More than 1,200 children were diagnosed with some form of cancer over a 10 year period in Scotland, statistics have revealed.
From 2007 to 2016, 1,275 people aged 14 or under were recorded as having the disease and slightly more of those, 53%, were boys.
For children diagnosed between 2007 and 2011, the one-year survival rate stood at 92%, rising to over 93% by 2012 to 2016, and five-year survival figures were around 84%.
Generally, however, there was found to be “no change” in mortality from cancer for children or young people over time and and the figures pointed to an increase in the likelihood of being diagnosed with cancer.
The official figures were released on Tuesday in a new annual publication by ISD Scotland.
They reveal that the numbers of new cancers in children have risen for most years from 2010 onwards.
Nevertheless, cancers in children represented less than 1% of all the cancers diagnosed in the most recent year of the study, 2016.
Almost a third (31%) of the cancers in those aged 14 or under were leukaemias and other blood cell cancers, while just over a quarter (27%) were cancers of the brain and nervous system.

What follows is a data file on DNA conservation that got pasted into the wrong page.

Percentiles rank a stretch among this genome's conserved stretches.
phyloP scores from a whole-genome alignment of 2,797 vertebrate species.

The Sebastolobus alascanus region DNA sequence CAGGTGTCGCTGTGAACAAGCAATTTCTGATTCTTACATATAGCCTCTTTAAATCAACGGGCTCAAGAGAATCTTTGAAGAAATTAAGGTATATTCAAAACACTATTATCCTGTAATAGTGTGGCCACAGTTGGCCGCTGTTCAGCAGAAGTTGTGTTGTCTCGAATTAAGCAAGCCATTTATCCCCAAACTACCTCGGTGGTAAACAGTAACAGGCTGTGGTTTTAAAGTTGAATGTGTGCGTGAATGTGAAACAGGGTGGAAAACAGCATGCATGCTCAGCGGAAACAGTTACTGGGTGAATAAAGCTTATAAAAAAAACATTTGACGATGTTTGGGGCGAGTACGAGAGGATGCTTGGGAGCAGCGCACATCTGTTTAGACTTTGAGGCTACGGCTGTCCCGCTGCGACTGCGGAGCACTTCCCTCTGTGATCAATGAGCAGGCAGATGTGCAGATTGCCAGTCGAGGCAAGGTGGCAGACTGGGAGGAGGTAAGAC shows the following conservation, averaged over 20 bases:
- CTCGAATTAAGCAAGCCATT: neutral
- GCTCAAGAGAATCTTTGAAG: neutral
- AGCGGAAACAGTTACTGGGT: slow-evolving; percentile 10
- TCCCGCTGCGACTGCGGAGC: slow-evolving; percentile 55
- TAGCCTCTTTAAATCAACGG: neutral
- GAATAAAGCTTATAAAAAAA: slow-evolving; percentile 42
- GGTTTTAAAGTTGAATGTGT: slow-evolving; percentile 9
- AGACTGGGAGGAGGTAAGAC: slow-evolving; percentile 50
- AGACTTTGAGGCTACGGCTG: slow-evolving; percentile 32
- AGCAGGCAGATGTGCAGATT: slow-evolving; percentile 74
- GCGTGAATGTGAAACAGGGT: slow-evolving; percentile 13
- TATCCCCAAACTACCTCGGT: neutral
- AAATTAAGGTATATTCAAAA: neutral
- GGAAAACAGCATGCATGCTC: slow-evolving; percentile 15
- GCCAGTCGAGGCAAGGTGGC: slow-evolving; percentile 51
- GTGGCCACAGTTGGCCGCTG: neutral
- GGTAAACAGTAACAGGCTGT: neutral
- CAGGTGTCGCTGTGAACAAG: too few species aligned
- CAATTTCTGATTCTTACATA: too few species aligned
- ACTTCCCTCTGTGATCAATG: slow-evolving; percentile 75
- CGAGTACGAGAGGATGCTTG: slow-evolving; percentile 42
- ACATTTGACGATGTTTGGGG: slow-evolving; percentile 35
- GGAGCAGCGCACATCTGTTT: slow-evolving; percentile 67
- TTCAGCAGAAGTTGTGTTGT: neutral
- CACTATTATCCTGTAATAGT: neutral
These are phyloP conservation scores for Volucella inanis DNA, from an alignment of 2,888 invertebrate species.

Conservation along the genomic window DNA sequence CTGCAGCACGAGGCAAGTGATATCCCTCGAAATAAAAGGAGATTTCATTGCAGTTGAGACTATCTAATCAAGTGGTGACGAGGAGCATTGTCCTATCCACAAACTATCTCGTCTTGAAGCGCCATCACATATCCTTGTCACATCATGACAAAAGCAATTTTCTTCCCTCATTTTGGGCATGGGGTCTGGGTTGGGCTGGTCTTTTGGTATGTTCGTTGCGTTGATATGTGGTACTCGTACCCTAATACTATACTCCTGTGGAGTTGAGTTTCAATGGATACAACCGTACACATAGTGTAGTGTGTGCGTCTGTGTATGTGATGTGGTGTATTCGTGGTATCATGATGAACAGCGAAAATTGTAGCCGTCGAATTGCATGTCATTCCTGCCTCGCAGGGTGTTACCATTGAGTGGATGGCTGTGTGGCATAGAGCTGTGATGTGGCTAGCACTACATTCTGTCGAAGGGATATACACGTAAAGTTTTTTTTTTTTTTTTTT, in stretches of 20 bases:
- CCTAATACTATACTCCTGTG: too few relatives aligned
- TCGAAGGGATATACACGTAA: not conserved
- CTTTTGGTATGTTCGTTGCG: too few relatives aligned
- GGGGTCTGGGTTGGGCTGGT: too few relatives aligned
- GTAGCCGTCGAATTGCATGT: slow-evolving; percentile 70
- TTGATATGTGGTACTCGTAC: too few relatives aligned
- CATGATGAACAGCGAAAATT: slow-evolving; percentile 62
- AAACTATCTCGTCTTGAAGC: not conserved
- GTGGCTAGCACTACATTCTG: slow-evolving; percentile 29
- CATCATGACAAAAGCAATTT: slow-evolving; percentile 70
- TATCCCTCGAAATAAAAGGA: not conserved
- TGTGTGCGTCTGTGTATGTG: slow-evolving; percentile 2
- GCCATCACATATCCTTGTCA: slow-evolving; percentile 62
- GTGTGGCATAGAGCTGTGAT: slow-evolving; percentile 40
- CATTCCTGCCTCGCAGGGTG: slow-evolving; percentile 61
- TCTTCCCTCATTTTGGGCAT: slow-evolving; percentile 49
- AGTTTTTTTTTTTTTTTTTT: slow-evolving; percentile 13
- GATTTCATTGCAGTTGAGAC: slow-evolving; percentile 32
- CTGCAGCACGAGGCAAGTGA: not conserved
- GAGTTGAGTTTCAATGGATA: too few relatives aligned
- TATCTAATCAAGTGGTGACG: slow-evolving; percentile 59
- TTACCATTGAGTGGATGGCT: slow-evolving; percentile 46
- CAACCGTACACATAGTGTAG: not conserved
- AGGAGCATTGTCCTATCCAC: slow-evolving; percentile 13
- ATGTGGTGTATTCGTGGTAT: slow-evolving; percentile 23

The number, and risk, of childhood cancers was about twice as great among children under five as those aged five to 14.
In the 10-year period studied, 191 children died of cancer in Scotland – 79 girls and 112 boys.
Statisticians found “no consistent trend” in survival figures over the decade.
The report also stated: “The numbers of new cancers in children have risen for most years from 2010 onwards.
“The world age-adjusted rate – or risk – of cancer increased by a similar amount. This suggests an increase in the likelihood of being diagnosed with cancer rather than a change in the size of the population at risk.”
The report also looked at cancer rates among young people, defined as those aged 15 to 24.
Some 2,032 youngsters were diagnosed with cancer in 2007-2016, with 52% of those being female.
The most common diagnoses were carcinomas, representing 21% of all cancers in this age group, lymphomas (18%), and melanomas and skin cancers (16%).
Carcinomas (tumours that arise in the skin or the lining that covers the body’s organs) in teenage girls and young women were found to have risen throughout the period studied, reaching a peak in 2015.
Looking at the 15-24 age group, the report said: “Females had over three times the rate of carcinomas compared with males; and over 70% higher rates of melanomas and skins cancers.
“Carcinomas in females aged 20-24 were notably high at 140.5 per million person-years. Rates of carcinomas rose continuously in females from age 18 upwards.”
One-year survival rates across the age group stood at 94%, rising to 96% in the more recent five year period studied.
The average number of cancer deaths in young people was 25 per year and there was “no clear trend” detected over time.